By in large, game theorists look to find the best-response in certain scenarios. This could be simple, like analysing the best responses in rock-paper-scissors, or it could be something far more complex, like end-game scenarios in chess. Either way, the idea is to find the action that will best suit you given a set of parameters.

Implicitly, basketball is a bit like a chess match. The Heat decided to go with a small-ball lineup against Toronto’s regular-sized lineup because Bosh was out. Given their strategy, Dwane Casey was forced to make a decision; stick with the big lineup, or match theirs with small-ball? What’s the best response to the Heat’s small-ball lineup?

Truth be told, Casey couldn’t have been sure. Staying big would theoretically have given the Raptors more of a presence in the paint, contesting shots in the paint and the ability to score in the post, while going small would have allowed the Raptors to be quicker at chasing the Heats’ shooters off the three-point line.

After the first, Casey decided to lean heavily on his small-ball lineup. What was the right answer? Nobody really knows, but it was fun to watch Casey tinker with line-ups to match the Heat. However, what I did notice is that the Heat rarely ever reacted to Toronto’s lineup changes. The Heat knew where their bread was buttered, and they stuck to it.

Anyway, if my little blurb on game theory in basketball interested you, you can read more about it:

General game theory in basketball

On sitting a player in foul trouble

On crunch time

On line-up construction

But I will say one thing; Miami struggles the most when they have to adapt their game-plan to yours (ie: the Pacers). Personally, given Valanciunas’ dominance in the early going, I would have liked the Raptors to play their game and force the Heat to adapt, rather than the other way around.

Miscellaneous Notes

  • Classic Amir, leading the team in plus-minus at +7 on the game
  • Hansbrough is a pretty solid defender in the post. He won’t block very many shots, but he’s where he needs to be and he makes opponents take tough shots. Looks like Ujiri got what he paid for.
  • It was tough to evaluate Lowry’s performance in tonight’s game. He’s best when he’s in pick-and-roll situations and the Miami Heat completely took that option away from the Raptors tonight. With the Raptors’ offense becoming more and more wing-polarized, Lowry’s prowess in the P&R is less valuable and he is not suited to an off-ball role in the offense.
  • Demar is a more savvy offensive player. He’s more calm, less hurried and he’s doing a good job using his pump-fakes and post-moves to create space for himself.
  • Dwyane Wade is such a heady player. I will always remember him as the guy who dragged the Heat to the playoffs during those lay-away years before Lebron and Bosh came along, crashing and tumbling his way to multiple years of 26/6/6, but now his game is 90% “old-man-game”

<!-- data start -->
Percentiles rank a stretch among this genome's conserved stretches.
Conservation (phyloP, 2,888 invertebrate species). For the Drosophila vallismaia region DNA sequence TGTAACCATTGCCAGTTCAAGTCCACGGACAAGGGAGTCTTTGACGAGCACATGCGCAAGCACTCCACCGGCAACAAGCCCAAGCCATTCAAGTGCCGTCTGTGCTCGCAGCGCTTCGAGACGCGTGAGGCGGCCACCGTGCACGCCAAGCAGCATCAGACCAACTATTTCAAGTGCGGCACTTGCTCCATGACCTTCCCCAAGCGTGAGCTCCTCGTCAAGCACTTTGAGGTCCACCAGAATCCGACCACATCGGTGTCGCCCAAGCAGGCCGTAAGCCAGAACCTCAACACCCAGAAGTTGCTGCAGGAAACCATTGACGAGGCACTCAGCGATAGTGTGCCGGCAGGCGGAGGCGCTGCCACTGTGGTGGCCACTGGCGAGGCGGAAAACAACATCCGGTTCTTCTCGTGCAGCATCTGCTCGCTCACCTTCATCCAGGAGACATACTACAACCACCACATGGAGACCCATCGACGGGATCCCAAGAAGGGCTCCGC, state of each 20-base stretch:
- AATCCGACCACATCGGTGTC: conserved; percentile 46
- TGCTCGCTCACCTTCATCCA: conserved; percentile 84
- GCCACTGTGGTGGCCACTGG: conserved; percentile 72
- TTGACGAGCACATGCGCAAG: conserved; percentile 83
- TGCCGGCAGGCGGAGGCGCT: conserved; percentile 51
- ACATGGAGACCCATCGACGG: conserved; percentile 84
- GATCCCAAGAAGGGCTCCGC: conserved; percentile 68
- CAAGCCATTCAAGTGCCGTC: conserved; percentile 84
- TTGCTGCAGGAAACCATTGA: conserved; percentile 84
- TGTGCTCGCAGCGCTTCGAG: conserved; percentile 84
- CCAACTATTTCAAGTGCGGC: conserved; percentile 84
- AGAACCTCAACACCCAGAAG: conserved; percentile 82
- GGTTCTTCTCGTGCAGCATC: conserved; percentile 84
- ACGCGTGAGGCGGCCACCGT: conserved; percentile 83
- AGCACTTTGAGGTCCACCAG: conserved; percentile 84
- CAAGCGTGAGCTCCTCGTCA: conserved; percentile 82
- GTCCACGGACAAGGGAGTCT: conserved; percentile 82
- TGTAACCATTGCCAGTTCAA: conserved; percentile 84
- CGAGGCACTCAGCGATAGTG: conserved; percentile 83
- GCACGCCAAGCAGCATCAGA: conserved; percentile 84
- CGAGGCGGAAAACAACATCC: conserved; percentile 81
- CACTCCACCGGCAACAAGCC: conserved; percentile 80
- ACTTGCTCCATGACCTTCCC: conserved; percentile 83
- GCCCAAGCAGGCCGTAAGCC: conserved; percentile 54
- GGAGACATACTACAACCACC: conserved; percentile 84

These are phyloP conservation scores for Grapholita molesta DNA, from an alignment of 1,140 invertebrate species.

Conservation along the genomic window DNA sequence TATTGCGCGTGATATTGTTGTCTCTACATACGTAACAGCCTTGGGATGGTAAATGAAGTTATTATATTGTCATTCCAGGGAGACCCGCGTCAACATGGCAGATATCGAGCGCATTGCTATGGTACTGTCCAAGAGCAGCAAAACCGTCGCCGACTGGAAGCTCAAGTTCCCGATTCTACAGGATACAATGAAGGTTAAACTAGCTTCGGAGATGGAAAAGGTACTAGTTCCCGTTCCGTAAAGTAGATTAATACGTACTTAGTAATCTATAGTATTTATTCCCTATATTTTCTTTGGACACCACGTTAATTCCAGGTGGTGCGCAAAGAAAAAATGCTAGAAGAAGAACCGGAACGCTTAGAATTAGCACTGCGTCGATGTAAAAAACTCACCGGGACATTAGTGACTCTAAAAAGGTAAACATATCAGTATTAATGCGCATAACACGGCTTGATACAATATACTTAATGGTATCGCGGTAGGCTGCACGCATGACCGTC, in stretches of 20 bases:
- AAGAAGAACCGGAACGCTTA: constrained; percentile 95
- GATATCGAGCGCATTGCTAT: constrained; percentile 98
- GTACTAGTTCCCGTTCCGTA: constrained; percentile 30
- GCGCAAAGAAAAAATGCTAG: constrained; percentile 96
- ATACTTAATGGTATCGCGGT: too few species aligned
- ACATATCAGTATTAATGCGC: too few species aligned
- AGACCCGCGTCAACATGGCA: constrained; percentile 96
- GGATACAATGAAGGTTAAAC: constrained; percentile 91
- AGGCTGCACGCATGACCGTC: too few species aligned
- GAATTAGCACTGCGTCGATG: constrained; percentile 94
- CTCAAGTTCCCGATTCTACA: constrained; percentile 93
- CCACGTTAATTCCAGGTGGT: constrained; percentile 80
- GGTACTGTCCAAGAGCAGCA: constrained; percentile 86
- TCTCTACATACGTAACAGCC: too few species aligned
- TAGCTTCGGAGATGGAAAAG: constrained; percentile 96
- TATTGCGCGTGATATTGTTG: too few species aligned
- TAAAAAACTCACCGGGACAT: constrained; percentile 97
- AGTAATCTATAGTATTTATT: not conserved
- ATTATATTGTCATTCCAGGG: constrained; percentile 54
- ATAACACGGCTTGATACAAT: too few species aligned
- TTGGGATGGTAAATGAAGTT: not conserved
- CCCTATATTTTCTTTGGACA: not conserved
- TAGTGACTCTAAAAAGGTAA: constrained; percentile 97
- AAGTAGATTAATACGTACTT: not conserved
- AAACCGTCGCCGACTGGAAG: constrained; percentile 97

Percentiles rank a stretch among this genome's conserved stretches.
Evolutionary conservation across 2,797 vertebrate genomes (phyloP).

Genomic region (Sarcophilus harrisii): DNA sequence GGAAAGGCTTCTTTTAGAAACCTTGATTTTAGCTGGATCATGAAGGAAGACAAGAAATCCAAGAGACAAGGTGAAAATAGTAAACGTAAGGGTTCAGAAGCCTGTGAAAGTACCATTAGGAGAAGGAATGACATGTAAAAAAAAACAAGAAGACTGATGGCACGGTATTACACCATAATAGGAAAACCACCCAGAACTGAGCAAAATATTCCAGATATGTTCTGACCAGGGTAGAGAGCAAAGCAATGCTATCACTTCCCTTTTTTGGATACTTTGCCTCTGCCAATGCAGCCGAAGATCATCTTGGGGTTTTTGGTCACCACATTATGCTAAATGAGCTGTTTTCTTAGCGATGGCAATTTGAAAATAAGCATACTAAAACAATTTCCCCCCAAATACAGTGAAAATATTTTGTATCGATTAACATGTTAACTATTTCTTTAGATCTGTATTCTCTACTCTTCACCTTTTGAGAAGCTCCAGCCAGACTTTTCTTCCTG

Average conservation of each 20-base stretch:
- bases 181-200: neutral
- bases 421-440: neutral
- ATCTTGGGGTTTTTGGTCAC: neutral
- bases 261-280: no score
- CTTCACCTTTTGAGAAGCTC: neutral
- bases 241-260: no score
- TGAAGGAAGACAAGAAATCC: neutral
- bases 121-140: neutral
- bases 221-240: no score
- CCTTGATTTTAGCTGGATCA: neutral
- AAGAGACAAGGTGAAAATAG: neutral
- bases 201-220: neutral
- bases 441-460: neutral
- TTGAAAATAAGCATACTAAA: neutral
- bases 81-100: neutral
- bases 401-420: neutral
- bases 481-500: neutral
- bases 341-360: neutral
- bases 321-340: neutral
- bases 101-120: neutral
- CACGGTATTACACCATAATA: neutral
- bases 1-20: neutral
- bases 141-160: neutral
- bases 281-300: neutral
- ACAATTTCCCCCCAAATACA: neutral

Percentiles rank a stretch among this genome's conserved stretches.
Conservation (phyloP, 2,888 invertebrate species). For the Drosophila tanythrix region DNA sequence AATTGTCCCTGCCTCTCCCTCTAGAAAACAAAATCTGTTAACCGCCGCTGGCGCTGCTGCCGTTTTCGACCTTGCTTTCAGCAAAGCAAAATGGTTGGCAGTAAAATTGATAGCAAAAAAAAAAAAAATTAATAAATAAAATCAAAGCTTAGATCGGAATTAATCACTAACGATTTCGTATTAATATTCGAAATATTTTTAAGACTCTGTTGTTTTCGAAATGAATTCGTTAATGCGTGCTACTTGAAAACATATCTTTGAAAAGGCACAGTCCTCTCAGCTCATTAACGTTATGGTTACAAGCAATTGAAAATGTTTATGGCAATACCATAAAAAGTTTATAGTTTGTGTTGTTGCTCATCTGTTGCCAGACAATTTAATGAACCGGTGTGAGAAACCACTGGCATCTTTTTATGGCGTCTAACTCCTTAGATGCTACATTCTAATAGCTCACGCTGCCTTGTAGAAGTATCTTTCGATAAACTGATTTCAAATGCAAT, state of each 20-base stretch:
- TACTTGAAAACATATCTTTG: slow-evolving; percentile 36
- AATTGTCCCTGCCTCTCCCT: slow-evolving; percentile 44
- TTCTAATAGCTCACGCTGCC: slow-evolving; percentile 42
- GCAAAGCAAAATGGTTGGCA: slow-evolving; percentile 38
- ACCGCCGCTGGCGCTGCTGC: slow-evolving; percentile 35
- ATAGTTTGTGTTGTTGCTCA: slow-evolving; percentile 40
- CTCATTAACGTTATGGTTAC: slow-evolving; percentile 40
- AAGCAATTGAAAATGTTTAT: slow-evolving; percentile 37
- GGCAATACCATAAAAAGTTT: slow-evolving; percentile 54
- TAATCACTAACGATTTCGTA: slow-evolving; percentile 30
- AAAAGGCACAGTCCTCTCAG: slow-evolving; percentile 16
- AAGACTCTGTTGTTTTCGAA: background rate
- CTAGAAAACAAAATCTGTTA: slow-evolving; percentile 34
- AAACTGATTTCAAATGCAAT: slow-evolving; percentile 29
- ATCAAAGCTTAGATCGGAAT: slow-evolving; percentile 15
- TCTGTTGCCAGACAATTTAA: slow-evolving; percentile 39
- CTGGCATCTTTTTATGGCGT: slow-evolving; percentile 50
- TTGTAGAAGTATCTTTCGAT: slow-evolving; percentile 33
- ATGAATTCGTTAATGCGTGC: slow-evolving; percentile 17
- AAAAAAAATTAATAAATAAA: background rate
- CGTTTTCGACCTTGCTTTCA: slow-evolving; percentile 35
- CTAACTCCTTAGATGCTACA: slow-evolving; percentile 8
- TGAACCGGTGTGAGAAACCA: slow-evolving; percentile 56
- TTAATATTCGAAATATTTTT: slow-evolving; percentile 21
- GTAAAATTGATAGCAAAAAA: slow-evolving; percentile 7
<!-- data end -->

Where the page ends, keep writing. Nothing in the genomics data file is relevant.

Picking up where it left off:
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35 Responses to “Gay Struggles, Lebron Shines, Small-Ball and Game Theory”

  1. Stephen

    DJ’s boxscore is one of the most fascinating I’ve ever seen. 13 minutes, three TOs, and nothing else. Take away those 3 TOs and that’s a 13-minute Trillion. Impressively awful.

      • KuH

        I miss Jose too … but he’s getting older, and his hamstring was bothering him again at the start of this season. If we had signed him to a reasonable ‘lets get you to retire with this team’ contract at say $5M a season, that would have been great. At the price Dallas is paying him, I’m not sure.

        P.S. I miss Eddie Davis too.

        • What the

          I miss “Barnyani” so i’m reading everything Knicks and it’s not good and i love it.

        • Adriiian

          Ok, fine, but his game doesn’t really depend on athleticism, I think you could almost compare him to Andre Miller. He’s not an iron man like Miller, but he passes and shoots, which he could do at 35-37 no problem.

          And he’s been playing well for Dallas. They will make the playoffs I think.

    • RobertArchibald

      Take away those 3 TOs and you have a classic Sam Mitchell line “zero, zero, zero, zero, zero. Do everybody a favor, just quit.”

  2. Andre

    My problem is this team may be to good to lose and too bad to win anything worth winning. hopefully we continue on the losing path. What I dont understand is while JV and Ross are not playing more min. (i get the played more this game) but how can JV and ross be our future, but they barely play? Landry fields is eating up ross’ mins. Do you think anyone would take fields contract?

    • guest

      I wonder the same thing and my guess is that right now Ujiri and Lieweke have given instructions to Casey to just got out there and try to get wins, however he thinks he can. This will give them the chance to evaluate everyone’s performance, including Casey’s. But looking at things from big picture perspective, definitely JV, Ross, and possibly DD seem to be our future.

      • What the